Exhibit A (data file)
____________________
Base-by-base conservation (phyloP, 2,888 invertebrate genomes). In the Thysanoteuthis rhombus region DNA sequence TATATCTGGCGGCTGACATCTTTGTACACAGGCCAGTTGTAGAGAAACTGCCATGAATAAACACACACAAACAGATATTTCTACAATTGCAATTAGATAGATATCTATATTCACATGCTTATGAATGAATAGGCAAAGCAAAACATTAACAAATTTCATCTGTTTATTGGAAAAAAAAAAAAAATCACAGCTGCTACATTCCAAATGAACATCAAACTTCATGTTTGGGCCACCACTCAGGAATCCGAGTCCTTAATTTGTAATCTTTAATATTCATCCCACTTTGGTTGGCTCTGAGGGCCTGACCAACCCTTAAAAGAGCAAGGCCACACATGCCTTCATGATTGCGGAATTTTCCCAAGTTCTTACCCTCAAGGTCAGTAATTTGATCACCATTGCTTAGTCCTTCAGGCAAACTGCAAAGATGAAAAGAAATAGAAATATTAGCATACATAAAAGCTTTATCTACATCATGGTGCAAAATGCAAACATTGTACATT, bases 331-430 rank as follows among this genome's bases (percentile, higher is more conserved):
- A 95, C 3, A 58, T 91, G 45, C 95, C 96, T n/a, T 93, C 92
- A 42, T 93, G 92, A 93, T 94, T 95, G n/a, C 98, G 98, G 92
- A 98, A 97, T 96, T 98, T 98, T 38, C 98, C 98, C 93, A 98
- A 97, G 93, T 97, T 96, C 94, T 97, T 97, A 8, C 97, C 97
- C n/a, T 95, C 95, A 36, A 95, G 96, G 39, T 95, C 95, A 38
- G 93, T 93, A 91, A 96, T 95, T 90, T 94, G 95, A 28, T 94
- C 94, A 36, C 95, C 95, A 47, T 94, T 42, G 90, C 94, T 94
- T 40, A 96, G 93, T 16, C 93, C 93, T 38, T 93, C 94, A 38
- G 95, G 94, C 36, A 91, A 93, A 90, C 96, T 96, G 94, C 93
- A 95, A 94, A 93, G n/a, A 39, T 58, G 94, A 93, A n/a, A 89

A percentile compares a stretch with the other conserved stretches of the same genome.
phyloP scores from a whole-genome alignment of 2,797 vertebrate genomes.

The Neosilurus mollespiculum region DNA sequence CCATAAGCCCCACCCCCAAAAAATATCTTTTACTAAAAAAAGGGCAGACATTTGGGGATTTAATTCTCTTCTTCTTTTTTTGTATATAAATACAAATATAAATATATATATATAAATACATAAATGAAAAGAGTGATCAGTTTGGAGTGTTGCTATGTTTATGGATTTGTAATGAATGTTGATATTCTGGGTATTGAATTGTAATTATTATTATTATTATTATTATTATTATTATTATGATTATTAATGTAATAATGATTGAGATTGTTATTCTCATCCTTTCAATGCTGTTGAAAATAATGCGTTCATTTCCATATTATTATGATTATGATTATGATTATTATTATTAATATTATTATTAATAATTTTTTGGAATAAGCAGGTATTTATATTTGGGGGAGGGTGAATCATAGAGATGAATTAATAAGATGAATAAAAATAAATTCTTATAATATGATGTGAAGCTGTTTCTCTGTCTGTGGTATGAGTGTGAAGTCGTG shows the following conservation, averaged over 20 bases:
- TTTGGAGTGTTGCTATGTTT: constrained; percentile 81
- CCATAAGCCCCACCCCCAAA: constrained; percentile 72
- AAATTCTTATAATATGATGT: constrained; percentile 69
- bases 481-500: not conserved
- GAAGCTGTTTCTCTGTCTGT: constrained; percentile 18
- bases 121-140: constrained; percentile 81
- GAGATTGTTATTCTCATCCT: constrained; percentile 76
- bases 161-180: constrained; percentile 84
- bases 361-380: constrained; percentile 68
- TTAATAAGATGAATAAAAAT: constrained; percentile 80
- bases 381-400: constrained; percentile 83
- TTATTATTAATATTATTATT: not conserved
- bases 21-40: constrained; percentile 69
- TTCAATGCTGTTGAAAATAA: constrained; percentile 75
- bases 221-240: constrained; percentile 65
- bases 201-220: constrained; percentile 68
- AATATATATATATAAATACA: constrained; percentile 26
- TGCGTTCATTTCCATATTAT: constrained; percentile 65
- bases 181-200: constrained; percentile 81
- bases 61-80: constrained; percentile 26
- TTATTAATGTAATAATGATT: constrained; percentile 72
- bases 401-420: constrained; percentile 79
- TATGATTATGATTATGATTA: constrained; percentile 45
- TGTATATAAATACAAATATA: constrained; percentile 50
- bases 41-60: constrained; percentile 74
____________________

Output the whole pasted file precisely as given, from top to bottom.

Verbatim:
Base-by-base conservation (phyloP, 2,888 invertebrate genomes). In the Thysanoteuthis rhombus region DNA sequence TATATCTGGCGGCTGACATCTTTGTACACAGGCCAGTTGTAGAGAAACTGCCATGAATAAACACACACAAACAGATATTTCTACAATTGCAATTAGATAGATATCTATATTCACATGCTTATGAATGAATAGGCAAAGCAAAACATTAACAAATTTCATCTGTTTATTGGAAAAAAAAAAAAAATCACAGCTGCTACATTCCAAATGAACATCAAACTTCATGTTTGGGCCACCACTCAGGAATCCGAGTCCTTAATTTGTAATCTTTAATATTCATCCCACTTTGGTTGGCTCTGAGGGCCTGACCAACCCTTAAAAGAGCAAGGCCACACATGCCTTCATGATTGCGGAATTTTCCCAAGTTCTTACCCTCAAGGTCAGTAATTTGATCACCATTGCTTAGTCCTTCAGGCAAACTGCAAAGATGAAAAGAAATAGAAATATTAGCATACATAAAAGCTTTATCTACATCATGGTGCAAAATGCAAACATTGTACATT, bases 331-430 rank as follows among this genome's bases (percentile, higher is more conserved):
- A 95, C 3, A 58, T 91, G 45, C 95, C 96, T n/a, T 93, C 92
- A 42, T 93, G 92, A 93, T 94, T 95, G n/a, C 98, G 98, G 92
- A 98, A 97, T 96, T 98, T 98, T 38, C 98, C 98, C 93, A 98
- A 97, G 93, T 97, T 96, C 94, T 97, T 97, A 8, C 97, C 97
- C n/a, T 95, C 95, A 36, A 95, G 96, G 39, T 95, C 95, A 38
- G 93, T 93, A 91, A 96, T 95, T 90, T 94, G 95, A 28, T 94
- C 94, A 36, C 95, C 95, A 47, T 94, T 42, G 90, C 94, T 94
- T 40, A 96, G 93, T 16, C 93, C 93, T 38, T 93, C 94, A 38
- G 95, G 94, C 36, A 91, A 93, A 90, C 96, T 96, G 94, C 93
- A 95, A 94, A 93, G n/a, A 39, T 58, G 94, A 93, A n/a, A 89

A percentile compares a stretch with the other conserved stretches of the same genome.
phyloP scores from a whole-genome alignment of 2,797 vertebrate genomes.

The Neosilurus mollespiculum region DNA sequence CCATAAGCCCCACCCCCAAAAAATATCTTTTACTAAAAAAAGGGCAGACATTTGGGGATTTAATTCTCTTCTTCTTTTTTTGTATATAAATACAAATATAAATATATATATATAAATACATAAATGAAAAGAGTGATCAGTTTGGAGTGTTGCTATGTTTATGGATTTGTAATGAATGTTGATATTCTGGGTATTGAATTGTAATTATTATTATTATTATTATTATTATTATTATTATGATTATTAATGTAATAATGATTGAGATTGTTATTCTCATCCTTTCAATGCTGTTGAAAATAATGCGTTCATTTCCATATTATTATGATTATGATTATGATTATTATTATTAATATTATTATTAATAATTTTTTGGAATAAGCAGGTATTTATATTTGGGGGAGGGTGAATCATAGAGATGAATTAATAAGATGAATAAAAATAAATTCTTATAATATGATGTGAAGCTGTTTCTCTGTCTGTGGTATGAGTGTGAAGTCGTG shows the following conservation, averaged over 20 bases:
- TTTGGAGTGTTGCTATGTTT: constrained; percentile 81
- CCATAAGCCCCACCCCCAAA: constrained; percentile 72
- AAATTCTTATAATATGATGT: constrained; percentile 69
- bases 481-500: not conserved
- GAAGCTGTTTCTCTGTCTGT: constrained; percentile 18
- bases 121-140: constrained; percentile 81
- GAGATTGTTATTCTCATCCT: constrained; percentile 76
- bases 161-180: constrained; percentile 84
- bases 361-380: constrained; percentile 68
- TTAATAAGATGAATAAAAAT: constrained; percentile 80
- bases 381-400: constrained; percentile 83
- TTATTATTAATATTATTATT: not conserved
- bases 21-40: constrained; percentile 69
- TTCAATGCTGTTGAAAATAA: constrained; percentile 75
- bases 221-240: constrained; percentile 65
- bases 201-220: constrained; percentile 68
- AATATATATATATAAATACA: constrained; percentile 26
- TGCGTTCATTTCCATATTAT: constrained; percentile 65
- bases 181-200: constrained; percentile 81
- bases 61-80: constrained; percentile 26
- TTATTAATGTAATAATGATT: constrained; percentile 72
- bases 401-420: constrained; percentile 79
- TATGATTATGATTATGATTA: constrained; percentile 45
- TGTATATAAATACAAATATA: constrained; percentile 50
- bases 41-60: constrained; percentile 74